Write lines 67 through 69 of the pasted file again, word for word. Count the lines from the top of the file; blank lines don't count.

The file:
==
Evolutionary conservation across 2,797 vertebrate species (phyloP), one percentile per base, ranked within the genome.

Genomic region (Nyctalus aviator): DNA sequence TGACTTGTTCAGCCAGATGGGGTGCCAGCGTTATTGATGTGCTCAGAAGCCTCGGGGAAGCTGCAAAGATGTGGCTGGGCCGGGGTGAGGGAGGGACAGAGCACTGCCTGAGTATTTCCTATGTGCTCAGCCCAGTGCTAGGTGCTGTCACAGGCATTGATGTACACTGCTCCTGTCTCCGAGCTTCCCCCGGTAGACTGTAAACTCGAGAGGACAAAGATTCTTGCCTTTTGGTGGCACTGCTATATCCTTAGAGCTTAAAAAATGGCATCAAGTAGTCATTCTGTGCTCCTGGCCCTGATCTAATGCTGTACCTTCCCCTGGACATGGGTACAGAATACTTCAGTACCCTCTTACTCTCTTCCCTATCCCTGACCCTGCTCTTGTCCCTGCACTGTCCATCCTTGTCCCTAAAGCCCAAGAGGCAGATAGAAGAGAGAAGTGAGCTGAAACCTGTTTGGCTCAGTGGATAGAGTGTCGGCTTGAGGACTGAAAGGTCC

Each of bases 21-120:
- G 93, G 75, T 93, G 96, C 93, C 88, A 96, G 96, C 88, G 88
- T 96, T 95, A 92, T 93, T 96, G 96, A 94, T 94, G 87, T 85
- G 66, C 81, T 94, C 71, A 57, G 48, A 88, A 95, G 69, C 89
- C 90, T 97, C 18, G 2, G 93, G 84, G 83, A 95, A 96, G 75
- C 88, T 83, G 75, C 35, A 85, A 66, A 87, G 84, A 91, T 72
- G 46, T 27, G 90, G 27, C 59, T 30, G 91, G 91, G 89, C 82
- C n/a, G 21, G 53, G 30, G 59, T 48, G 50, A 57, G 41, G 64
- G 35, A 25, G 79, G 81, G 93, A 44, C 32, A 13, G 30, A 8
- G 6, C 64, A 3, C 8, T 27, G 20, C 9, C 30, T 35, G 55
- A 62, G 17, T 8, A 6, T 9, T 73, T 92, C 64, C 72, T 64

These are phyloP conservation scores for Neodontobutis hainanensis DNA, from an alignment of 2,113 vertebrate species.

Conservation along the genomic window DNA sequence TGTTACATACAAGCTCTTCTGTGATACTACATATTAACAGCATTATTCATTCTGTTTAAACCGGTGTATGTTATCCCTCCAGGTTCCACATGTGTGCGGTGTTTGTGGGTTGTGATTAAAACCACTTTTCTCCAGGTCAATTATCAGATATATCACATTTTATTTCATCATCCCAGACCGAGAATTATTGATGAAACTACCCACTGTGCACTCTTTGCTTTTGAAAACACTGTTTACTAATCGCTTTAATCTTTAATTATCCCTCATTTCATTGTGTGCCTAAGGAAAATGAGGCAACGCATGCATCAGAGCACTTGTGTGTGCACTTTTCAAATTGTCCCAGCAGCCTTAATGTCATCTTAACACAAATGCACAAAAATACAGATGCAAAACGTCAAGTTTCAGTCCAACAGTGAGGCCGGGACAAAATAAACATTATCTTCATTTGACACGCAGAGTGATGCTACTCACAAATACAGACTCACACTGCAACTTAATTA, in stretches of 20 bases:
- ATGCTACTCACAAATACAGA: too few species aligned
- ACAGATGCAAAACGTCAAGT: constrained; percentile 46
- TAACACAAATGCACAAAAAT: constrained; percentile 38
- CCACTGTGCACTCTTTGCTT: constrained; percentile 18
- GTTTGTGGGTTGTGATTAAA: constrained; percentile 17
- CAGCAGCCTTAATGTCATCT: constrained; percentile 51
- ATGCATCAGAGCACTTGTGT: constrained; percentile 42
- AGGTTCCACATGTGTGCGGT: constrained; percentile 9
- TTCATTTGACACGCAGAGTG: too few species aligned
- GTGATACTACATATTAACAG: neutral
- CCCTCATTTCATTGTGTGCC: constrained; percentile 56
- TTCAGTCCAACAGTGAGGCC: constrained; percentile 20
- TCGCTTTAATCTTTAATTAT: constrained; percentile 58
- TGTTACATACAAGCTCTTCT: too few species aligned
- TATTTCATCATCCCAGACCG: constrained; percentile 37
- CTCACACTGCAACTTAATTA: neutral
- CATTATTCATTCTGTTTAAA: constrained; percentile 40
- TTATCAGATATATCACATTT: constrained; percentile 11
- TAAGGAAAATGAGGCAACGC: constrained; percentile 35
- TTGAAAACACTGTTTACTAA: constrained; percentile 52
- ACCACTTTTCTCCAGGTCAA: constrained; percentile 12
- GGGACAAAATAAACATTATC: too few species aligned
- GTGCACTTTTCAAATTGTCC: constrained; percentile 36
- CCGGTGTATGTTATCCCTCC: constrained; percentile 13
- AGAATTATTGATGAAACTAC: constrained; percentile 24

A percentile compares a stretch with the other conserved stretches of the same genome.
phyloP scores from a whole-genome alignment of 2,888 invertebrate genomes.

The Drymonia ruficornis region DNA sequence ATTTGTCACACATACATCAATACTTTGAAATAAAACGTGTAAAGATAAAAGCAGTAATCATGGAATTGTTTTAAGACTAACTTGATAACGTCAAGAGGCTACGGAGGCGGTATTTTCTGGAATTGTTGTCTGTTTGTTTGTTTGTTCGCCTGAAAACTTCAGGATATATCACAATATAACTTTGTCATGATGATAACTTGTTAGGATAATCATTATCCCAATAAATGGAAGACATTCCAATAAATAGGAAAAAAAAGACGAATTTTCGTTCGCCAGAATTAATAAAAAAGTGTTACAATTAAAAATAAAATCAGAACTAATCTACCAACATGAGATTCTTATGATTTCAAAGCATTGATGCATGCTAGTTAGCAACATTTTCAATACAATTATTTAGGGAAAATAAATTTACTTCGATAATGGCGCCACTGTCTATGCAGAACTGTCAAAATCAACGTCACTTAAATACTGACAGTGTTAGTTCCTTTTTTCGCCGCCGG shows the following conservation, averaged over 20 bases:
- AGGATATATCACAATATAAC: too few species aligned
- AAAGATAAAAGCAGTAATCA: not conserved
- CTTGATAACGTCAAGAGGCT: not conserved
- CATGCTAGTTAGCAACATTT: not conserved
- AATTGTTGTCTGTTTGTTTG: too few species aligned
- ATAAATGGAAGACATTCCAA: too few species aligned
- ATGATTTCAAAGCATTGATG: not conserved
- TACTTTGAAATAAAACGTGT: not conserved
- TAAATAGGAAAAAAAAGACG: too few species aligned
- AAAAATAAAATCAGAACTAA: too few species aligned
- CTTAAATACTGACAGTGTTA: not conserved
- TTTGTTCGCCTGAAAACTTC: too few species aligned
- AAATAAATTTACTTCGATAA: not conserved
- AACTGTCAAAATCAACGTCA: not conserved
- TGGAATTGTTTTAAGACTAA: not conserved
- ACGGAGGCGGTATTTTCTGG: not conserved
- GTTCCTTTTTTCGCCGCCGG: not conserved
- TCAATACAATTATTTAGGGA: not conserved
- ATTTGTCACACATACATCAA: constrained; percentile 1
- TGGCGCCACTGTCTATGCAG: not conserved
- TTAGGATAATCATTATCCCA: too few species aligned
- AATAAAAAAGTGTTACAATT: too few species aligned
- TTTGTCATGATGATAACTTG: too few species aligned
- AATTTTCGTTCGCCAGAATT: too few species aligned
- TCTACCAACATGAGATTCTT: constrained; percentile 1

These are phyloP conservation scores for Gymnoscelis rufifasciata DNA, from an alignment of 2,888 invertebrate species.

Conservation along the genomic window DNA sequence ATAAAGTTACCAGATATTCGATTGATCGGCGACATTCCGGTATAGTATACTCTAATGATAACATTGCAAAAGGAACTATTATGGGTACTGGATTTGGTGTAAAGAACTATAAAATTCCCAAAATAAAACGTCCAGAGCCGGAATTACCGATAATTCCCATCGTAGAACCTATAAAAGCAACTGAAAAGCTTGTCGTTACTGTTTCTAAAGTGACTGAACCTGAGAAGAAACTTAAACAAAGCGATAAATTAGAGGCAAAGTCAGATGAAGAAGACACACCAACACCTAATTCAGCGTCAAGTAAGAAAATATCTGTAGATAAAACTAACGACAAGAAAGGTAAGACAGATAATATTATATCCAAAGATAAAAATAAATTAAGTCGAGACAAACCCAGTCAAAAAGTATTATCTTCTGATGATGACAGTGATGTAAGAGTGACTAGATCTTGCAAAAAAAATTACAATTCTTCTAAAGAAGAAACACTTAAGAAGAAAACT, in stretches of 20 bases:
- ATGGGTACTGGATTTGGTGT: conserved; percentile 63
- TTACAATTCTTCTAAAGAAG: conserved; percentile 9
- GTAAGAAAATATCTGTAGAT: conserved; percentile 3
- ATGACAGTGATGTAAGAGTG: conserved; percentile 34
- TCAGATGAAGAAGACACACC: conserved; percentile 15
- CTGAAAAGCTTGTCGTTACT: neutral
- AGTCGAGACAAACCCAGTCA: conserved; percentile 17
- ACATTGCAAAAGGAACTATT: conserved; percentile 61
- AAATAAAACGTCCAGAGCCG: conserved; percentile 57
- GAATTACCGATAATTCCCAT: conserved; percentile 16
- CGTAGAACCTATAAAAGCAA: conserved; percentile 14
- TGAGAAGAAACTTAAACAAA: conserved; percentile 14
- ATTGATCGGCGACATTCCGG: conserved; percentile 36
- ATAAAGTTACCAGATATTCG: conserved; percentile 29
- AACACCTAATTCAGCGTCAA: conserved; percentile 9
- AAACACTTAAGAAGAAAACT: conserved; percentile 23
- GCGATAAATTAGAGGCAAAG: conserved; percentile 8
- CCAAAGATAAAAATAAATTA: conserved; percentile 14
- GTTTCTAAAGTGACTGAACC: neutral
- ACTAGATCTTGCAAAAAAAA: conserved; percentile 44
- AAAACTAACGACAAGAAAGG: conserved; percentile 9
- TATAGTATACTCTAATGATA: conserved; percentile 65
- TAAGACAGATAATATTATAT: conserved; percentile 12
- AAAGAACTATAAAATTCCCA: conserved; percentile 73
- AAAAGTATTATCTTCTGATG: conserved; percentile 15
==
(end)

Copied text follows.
- AATTTTCGTTCGCCAGAATT: too few species aligned
- TCTACCAACATGAGATTCTT: constrained; percentile 1

These are phyloP conservation scores for Gymnoscelis rufifasciata DNA, from an alignment of 2,888 invertebrate species.